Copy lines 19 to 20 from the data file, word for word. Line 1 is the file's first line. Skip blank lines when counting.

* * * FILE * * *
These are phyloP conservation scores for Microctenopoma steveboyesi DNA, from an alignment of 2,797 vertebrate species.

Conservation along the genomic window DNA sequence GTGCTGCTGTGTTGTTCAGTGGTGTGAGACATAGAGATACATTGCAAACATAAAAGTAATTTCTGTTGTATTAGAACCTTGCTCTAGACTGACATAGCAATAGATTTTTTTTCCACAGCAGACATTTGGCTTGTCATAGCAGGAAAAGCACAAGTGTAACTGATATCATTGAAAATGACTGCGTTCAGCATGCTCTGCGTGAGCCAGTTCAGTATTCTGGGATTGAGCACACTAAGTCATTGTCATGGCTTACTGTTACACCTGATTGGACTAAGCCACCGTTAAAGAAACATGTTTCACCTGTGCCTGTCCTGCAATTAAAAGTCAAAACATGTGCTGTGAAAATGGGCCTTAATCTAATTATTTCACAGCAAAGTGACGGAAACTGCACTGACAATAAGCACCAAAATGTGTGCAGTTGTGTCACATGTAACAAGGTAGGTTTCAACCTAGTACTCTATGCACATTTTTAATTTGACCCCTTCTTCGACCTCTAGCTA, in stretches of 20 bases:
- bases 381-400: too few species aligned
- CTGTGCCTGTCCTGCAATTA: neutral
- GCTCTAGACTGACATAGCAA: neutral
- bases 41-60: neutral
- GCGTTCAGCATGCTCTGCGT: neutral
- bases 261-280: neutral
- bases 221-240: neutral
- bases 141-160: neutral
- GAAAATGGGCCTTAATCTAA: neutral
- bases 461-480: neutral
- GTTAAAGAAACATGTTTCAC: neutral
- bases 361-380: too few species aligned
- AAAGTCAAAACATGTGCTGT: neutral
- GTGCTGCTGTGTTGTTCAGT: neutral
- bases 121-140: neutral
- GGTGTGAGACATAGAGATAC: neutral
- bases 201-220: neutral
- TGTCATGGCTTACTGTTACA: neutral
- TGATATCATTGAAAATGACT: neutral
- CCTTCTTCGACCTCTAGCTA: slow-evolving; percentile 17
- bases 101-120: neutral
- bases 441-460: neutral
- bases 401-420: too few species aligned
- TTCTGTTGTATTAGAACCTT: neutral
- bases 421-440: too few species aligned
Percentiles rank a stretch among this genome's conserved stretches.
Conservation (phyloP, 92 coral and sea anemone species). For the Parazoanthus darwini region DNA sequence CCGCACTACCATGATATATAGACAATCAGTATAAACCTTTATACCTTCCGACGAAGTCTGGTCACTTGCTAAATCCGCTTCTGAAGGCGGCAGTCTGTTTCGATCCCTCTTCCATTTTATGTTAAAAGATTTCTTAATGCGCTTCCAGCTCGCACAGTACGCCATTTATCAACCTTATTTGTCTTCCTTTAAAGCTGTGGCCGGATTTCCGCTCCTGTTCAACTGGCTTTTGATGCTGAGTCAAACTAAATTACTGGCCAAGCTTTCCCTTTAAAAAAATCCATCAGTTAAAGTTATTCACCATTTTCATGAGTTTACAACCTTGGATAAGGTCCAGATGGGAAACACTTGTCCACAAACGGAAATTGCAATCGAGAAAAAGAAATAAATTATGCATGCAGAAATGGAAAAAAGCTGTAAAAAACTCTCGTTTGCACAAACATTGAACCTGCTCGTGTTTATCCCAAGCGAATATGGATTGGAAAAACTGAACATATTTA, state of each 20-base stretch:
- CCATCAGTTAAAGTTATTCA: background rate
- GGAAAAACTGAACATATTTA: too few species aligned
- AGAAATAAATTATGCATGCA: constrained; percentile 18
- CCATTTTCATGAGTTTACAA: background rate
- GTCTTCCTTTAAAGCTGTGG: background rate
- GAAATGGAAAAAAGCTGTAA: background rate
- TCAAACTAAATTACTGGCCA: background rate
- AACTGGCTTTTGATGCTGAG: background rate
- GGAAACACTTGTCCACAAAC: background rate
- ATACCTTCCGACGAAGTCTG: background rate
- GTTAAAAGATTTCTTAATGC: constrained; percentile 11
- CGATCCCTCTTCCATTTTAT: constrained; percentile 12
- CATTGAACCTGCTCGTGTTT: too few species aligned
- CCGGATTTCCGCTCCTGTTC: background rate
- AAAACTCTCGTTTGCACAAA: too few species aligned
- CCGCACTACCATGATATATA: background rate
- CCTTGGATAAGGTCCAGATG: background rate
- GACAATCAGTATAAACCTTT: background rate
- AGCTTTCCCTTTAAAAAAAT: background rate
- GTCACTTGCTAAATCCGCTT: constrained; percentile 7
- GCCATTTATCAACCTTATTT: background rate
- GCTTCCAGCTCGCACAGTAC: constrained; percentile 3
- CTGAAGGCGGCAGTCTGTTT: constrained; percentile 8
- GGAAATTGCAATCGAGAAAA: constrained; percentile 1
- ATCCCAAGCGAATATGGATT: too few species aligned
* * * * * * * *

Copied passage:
- bases 201-220: neutral
- TGTCATGGCTTACTGTTACA: neutral